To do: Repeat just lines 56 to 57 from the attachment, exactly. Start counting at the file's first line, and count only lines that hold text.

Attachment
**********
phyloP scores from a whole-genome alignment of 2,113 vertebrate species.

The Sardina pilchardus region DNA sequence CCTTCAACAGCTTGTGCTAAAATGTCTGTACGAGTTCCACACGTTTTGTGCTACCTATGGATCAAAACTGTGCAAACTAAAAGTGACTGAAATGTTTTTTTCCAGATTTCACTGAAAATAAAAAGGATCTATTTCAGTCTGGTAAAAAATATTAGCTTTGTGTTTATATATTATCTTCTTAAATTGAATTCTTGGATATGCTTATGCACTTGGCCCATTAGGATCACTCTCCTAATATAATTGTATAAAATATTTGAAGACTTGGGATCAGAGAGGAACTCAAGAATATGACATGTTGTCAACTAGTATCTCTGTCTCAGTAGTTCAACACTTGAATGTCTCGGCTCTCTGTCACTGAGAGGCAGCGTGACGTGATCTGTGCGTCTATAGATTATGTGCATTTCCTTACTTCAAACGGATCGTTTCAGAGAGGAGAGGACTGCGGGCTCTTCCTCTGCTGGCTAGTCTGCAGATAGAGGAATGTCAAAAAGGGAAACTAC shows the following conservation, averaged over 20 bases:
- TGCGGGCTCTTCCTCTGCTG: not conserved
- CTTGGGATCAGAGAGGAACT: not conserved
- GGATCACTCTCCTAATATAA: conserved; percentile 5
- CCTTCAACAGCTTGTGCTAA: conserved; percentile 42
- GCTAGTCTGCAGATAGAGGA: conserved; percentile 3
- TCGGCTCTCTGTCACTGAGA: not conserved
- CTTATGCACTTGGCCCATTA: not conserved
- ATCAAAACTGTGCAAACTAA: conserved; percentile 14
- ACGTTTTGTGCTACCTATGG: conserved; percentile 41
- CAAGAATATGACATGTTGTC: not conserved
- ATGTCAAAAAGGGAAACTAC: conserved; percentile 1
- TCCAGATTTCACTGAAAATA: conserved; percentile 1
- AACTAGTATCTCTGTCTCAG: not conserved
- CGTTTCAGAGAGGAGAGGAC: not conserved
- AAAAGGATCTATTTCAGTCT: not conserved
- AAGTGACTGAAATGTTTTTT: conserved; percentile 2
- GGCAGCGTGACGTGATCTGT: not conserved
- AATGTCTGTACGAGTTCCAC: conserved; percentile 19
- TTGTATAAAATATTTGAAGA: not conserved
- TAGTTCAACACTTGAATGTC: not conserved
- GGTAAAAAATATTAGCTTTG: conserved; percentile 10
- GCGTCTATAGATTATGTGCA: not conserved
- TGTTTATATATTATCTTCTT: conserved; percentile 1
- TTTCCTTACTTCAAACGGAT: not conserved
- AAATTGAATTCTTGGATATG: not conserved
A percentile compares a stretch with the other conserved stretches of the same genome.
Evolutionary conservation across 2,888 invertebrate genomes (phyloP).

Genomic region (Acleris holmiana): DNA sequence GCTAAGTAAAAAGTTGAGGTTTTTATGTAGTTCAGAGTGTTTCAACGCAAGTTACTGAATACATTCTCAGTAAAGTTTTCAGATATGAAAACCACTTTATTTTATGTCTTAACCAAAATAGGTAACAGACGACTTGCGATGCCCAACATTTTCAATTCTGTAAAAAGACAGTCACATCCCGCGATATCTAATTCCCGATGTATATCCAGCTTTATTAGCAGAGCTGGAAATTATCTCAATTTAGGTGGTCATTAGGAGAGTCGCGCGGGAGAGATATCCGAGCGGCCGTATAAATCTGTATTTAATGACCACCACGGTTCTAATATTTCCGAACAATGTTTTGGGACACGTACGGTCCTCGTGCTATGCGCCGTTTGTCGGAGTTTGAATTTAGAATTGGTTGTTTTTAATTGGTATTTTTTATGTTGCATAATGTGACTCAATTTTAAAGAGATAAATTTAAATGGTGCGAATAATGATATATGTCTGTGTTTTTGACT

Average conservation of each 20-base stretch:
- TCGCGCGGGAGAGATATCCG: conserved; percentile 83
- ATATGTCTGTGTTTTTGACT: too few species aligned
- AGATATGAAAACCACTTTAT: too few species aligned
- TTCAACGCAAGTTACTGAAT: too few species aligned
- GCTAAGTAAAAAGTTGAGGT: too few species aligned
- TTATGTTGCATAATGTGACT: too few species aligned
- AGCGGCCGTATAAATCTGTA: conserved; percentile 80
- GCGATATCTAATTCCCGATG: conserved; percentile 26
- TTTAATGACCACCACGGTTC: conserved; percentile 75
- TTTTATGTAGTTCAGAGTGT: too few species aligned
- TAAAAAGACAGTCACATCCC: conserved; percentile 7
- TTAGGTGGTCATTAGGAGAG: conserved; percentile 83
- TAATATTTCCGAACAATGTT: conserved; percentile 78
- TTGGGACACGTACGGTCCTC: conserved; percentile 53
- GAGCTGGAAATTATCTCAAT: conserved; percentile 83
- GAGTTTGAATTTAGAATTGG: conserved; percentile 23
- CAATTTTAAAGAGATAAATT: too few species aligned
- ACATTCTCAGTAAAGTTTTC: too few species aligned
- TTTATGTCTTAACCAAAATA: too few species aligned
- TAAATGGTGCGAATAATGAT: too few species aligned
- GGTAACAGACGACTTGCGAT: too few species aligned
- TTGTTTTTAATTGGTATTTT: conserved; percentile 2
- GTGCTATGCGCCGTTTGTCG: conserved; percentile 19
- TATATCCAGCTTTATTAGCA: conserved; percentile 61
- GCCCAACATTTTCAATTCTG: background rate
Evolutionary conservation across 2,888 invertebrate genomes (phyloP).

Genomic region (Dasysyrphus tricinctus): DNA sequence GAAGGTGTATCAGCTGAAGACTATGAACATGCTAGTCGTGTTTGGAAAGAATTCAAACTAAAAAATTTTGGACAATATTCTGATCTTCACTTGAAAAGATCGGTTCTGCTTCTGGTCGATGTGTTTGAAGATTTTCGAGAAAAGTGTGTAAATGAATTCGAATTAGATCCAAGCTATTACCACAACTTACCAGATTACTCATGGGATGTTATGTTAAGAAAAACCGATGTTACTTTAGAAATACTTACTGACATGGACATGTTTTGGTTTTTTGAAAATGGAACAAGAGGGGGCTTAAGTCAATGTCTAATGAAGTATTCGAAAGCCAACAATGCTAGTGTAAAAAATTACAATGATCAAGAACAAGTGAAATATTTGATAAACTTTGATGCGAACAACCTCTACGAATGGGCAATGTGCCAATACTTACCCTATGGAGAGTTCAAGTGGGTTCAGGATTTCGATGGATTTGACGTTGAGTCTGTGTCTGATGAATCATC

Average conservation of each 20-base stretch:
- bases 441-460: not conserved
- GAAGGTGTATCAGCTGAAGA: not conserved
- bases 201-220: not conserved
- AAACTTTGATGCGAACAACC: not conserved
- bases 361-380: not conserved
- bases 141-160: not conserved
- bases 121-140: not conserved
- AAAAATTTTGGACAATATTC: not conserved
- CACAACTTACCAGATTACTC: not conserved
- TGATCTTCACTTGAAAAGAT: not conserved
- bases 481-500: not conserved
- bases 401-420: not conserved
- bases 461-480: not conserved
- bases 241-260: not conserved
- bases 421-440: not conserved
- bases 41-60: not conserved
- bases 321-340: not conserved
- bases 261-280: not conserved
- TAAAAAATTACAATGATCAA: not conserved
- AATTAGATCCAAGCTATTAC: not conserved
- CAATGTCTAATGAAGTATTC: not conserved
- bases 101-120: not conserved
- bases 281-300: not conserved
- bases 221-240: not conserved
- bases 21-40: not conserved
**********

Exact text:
- GCCCAACATTTTCAATTCTG: background rate
Evolutionary conservation across 2,888 invertebrate genomes (phyloP).